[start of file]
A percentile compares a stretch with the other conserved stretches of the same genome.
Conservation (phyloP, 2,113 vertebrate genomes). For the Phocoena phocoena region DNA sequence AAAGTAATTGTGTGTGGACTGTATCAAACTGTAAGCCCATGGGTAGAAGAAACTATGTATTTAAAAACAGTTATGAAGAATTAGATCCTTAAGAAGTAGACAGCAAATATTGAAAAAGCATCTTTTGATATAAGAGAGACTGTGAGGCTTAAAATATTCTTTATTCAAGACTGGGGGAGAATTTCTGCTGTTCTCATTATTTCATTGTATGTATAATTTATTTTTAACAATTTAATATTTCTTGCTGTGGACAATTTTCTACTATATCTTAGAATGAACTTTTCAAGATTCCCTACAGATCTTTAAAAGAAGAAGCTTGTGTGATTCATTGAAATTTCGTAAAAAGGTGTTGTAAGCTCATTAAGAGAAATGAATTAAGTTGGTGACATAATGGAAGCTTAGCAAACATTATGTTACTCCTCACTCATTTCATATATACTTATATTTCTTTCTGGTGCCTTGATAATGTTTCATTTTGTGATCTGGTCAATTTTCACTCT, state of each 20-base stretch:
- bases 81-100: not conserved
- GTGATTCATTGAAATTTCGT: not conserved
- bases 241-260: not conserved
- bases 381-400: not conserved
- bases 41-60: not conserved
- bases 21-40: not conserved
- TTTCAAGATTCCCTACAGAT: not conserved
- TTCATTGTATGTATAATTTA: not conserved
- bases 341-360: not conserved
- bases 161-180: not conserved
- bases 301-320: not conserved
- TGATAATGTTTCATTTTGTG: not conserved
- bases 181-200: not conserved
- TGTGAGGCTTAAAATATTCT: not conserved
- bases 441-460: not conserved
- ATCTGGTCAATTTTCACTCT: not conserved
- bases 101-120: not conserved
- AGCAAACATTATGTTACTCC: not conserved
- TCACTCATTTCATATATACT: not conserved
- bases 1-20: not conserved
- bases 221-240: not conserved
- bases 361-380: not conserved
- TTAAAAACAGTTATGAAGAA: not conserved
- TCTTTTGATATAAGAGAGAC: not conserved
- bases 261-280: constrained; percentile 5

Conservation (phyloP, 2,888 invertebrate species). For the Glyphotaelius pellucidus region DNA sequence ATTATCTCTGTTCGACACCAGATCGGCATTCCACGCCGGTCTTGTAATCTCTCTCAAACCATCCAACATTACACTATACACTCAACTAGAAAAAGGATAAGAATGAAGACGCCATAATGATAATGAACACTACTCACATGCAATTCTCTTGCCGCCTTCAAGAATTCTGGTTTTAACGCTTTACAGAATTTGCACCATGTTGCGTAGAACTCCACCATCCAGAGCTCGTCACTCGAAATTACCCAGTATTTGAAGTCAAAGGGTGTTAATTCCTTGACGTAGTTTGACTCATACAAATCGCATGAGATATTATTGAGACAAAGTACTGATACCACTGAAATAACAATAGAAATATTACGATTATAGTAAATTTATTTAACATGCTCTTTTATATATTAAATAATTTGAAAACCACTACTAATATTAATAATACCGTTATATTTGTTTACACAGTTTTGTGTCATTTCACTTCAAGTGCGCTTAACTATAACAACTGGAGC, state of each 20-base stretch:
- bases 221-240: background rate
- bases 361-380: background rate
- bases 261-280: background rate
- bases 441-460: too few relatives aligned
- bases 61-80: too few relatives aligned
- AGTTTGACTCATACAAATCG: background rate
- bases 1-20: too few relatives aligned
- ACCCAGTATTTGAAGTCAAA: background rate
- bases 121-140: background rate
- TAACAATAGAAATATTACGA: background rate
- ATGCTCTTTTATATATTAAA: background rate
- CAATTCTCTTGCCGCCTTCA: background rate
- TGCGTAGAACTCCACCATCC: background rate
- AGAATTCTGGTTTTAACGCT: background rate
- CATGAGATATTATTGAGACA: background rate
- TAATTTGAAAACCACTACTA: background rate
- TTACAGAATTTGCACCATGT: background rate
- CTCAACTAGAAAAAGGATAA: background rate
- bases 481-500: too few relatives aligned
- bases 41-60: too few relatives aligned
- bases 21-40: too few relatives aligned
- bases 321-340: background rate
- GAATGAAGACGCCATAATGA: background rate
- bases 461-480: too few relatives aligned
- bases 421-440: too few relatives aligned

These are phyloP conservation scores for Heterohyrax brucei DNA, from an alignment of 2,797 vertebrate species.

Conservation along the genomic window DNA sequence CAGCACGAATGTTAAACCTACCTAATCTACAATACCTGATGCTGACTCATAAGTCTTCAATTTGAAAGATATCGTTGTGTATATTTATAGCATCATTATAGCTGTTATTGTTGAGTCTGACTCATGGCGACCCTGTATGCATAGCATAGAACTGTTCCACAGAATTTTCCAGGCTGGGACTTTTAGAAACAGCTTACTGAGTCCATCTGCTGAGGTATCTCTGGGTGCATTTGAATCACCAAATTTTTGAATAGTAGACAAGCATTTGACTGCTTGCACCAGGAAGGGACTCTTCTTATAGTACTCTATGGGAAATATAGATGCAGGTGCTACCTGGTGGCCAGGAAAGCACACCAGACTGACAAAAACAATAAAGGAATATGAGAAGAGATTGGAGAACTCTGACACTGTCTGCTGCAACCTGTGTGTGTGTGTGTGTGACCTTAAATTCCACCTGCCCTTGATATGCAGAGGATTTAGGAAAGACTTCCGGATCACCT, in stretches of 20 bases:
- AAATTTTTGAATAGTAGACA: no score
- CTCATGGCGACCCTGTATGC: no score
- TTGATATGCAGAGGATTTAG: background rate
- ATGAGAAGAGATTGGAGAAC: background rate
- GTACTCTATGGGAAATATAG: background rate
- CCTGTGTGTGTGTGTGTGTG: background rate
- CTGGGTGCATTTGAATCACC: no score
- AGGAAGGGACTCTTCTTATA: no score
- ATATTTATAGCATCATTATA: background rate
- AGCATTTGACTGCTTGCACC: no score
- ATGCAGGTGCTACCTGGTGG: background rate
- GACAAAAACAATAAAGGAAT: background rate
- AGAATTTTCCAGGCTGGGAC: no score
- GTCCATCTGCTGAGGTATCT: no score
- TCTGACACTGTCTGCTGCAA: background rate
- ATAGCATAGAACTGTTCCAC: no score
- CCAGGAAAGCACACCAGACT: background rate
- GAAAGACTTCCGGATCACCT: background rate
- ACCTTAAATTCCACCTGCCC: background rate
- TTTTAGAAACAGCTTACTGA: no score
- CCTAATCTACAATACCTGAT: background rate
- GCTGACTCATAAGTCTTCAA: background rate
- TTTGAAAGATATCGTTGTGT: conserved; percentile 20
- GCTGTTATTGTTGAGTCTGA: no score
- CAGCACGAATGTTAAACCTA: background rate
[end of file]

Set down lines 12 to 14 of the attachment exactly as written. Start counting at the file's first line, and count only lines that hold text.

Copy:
- bases 161-180: not conserved
- bases 301-320: not conserved
- TGATAATGTTTCATTTTGTG: not conserved